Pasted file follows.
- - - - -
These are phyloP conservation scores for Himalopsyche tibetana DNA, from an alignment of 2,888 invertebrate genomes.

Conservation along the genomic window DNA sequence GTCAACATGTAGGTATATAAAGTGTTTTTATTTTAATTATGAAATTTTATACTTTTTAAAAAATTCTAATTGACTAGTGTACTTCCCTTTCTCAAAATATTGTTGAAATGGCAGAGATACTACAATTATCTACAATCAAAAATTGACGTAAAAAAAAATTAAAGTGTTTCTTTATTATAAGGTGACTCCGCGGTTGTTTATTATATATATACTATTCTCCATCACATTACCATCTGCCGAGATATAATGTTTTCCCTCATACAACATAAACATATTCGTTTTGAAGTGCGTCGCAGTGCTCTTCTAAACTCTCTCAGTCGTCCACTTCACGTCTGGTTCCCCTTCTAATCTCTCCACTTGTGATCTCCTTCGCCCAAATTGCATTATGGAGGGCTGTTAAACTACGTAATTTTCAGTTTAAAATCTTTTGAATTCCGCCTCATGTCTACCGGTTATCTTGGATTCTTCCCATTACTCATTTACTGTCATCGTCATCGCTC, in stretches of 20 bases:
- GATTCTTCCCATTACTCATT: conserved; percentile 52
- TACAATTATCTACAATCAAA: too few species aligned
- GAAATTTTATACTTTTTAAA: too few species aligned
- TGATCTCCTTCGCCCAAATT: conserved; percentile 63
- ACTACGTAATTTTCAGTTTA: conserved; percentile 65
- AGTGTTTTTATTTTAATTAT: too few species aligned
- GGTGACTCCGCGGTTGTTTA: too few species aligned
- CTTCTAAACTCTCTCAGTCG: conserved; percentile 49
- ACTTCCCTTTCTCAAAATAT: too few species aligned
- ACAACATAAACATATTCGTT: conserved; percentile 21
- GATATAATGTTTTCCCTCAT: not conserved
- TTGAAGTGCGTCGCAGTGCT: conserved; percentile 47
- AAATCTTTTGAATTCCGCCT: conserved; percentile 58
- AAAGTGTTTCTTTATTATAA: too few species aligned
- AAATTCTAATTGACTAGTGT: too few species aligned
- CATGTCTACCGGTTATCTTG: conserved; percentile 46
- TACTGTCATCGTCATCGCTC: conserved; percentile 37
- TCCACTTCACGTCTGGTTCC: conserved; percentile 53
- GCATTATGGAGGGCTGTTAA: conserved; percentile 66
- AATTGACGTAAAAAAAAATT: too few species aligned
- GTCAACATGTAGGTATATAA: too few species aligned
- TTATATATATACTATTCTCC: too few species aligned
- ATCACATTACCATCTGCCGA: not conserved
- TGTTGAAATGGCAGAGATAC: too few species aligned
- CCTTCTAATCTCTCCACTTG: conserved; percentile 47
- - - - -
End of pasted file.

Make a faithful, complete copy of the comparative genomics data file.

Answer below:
These are phyloP conservation scores for Himalopsyche tibetana DNA, from an alignment of 2,888 invertebrate genomes.

Conservation along the genomic window DNA sequence GTCAACATGTAGGTATATAAAGTGTTTTTATTTTAATTATGAAATTTTATACTTTTTAAAAAATTCTAATTGACTAGTGTACTTCCCTTTCTCAAAATATTGTTGAAATGGCAGAGATACTACAATTATCTACAATCAAAAATTGACGTAAAAAAAAATTAAAGTGTTTCTTTATTATAAGGTGACTCCGCGGTTGTTTATTATATATATACTATTCTCCATCACATTACCATCTGCCGAGATATAATGTTTTCCCTCATACAACATAAACATATTCGTTTTGAAGTGCGTCGCAGTGCTCTTCTAAACTCTCTCAGTCGTCCACTTCACGTCTGGTTCCCCTTCTAATCTCTCCACTTGTGATCTCCTTCGCCCAAATTGCATTATGGAGGGCTGTTAAACTACGTAATTTTCAGTTTAAAATCTTTTGAATTCCGCCTCATGTCTACCGGTTATCTTGGATTCTTCCCATTACTCATTTACTGTCATCGTCATCGCTC, in stretches of 20 bases:
- GATTCTTCCCATTACTCATT: conserved; percentile 52
- TACAATTATCTACAATCAAA: too few species aligned
- GAAATTTTATACTTTTTAAA: too few species aligned
- TGATCTCCTTCGCCCAAATT: conserved; percentile 63
- ACTACGTAATTTTCAGTTTA: conserved; percentile 65
- AGTGTTTTTATTTTAATTAT: too few species aligned
- GGTGACTCCGCGGTTGTTTA: too few species aligned
- CTTCTAAACTCTCTCAGTCG: conserved; percentile 49
- ACTTCCCTTTCTCAAAATAT: too few species aligned
- ACAACATAAACATATTCGTT: conserved; percentile 21
- GATATAATGTTTTCCCTCAT: not conserved
- TTGAAGTGCGTCGCAGTGCT: conserved; percentile 47
- AAATCTTTTGAATTCCGCCT: conserved; percentile 58
- AAAGTGTTTCTTTATTATAA: too few species aligned
- AAATTCTAATTGACTAGTGT: too few species aligned
- CATGTCTACCGGTTATCTTG: conserved; percentile 46
- TACTGTCATCGTCATCGCTC: conserved; percentile 37
- TCCACTTCACGTCTGGTTCC: conserved; percentile 53
- GCATTATGGAGGGCTGTTAA: conserved; percentile 66
- AATTGACGTAAAAAAAAATT: too few species aligned
- GTCAACATGTAGGTATATAA: too few species aligned
- TTATATATATACTATTCTCC: too few species aligned
- ATCACATTACCATCTGCCGA: not conserved
- TGTTGAAATGGCAGAGATAC: too few species aligned
- CCTTCTAATCTCTCCACTTG: conserved; percentile 47